For 170 years, the gothic tower of St. Paul’s Cathedral, episcopal seat of the diocese of Huron, has overlooked downtown London, Ont. But an unstable roof and sagging walls now threaten the building’s structural integrity, and unless money can be raised in time to repair it before winter sets in, the building could become unsafe, says senior churchwarden Melissa Broadfoot.
“We cannot go through another winter,” she told the Anglican Journal. “The danger is that it will become unsafe…so we’re really trying to save the building.”
The fault, Broadfoot explained, lies with the wooden trusses that hold up the roof. After decades of water damage, the ends of the trusses have rotted away, putting more pressure on the walls and leading to water damage to the brick.
The parish became aware of the issue in 2013, when persistent water infiltration caused plaster to start peeling off the walls. But the extent of the problem was only revealed in 2015, when a full inspection of the church’s gutter work was undertaken. Engineers were contracted to install steel shores that would keep the building stable in the short term, new gutters and downpipes were installed, and plans were made for more comprehensive work in 2016.
However, the restoration comes with a significant price tag: Broadfoot says it will cost roughly $1 million to cover the structural repairs to the roof, with further costs related to cosmetic restoration in the interior to be incurred after the project is complete.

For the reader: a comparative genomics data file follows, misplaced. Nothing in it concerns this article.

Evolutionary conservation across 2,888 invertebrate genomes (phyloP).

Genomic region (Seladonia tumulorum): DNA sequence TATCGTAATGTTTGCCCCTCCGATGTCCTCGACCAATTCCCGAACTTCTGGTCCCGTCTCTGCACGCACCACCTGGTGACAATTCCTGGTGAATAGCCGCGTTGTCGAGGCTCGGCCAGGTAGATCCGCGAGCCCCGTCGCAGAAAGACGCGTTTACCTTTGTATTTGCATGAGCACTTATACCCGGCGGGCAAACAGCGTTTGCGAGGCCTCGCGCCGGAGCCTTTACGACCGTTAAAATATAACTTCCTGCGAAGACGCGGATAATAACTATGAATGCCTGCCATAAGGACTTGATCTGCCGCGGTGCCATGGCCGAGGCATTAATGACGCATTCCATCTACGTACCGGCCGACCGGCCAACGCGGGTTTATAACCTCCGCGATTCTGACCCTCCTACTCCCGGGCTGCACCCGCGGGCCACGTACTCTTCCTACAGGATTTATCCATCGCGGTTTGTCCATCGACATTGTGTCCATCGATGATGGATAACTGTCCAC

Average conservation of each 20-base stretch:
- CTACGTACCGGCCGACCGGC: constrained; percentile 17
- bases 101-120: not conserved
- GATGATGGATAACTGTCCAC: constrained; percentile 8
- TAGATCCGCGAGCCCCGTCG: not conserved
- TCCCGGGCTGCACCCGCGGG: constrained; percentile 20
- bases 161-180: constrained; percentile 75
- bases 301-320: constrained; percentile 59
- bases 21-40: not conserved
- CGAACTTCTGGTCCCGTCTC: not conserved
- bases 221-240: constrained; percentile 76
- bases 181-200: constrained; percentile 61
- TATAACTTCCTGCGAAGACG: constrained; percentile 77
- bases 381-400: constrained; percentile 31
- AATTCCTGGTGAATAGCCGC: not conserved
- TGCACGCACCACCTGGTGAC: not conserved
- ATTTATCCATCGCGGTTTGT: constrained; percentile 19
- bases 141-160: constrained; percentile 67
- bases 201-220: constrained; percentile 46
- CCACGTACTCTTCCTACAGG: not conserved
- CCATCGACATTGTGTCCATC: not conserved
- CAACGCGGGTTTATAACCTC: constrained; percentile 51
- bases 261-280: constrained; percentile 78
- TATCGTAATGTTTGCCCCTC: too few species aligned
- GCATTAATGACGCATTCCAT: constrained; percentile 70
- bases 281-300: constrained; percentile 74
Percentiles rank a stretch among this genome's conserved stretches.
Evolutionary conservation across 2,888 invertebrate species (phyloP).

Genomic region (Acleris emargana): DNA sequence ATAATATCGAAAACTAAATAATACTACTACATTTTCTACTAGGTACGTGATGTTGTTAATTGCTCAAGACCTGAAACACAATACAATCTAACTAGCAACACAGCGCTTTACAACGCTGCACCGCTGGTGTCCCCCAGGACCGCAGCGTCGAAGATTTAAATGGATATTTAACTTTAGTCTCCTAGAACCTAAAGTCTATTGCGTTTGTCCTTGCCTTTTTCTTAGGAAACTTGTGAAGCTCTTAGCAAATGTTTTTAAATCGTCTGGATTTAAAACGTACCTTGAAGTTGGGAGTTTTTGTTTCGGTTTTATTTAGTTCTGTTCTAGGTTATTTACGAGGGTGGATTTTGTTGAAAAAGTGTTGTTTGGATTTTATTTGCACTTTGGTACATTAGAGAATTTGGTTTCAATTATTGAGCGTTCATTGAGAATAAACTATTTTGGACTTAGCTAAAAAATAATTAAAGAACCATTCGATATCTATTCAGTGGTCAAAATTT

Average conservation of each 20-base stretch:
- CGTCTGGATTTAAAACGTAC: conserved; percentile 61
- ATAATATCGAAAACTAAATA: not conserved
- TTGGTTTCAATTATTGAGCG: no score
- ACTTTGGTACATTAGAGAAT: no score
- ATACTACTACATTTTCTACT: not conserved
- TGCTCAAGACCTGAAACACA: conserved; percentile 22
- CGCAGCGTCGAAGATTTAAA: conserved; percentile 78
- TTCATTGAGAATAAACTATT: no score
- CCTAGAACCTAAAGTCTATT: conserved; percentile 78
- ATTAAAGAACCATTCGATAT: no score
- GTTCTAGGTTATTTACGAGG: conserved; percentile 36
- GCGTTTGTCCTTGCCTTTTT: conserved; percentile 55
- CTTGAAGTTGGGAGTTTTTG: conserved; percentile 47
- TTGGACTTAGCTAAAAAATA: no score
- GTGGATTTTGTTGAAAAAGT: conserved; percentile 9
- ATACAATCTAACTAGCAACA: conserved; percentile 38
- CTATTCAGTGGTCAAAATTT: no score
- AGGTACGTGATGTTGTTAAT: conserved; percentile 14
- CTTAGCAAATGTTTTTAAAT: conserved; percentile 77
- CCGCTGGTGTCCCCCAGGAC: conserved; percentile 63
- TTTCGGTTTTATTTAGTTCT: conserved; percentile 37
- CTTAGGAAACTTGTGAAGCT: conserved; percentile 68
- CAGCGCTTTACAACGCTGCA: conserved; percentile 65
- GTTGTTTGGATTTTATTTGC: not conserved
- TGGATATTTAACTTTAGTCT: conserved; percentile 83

To spearhead fundraising efforts, the cathedral has launched Project Jericho. (“[The name] is kind of ironic,” Broadfoot chuckled. “We don’t want the walls to come tumbling down!”)
While only $120,000 has been raised so far, Broadfoot is optimistic.
“We’re doing everything we can right now to raise the funds, to try to keep the repairs going,” she said, noting that in recent months the parish, diocese and wider London community have rallied around the beleaguered building, and are using everything from jam sales to community dinners to bring in money.
“The London community has actually responded very well-we’ve got quite a few donations coming in,” she said. “[And] the diocese of Huron is also going to be helping us with a campaign.”
When asked what value the building has for the wider community in London, Broadfoot explained the cathedral has been involved in many significant moments in the life of London, with the original church actually predating its incorporation as a town.
“It is really hard to separate St. Paul’s history from London’s history,” she said.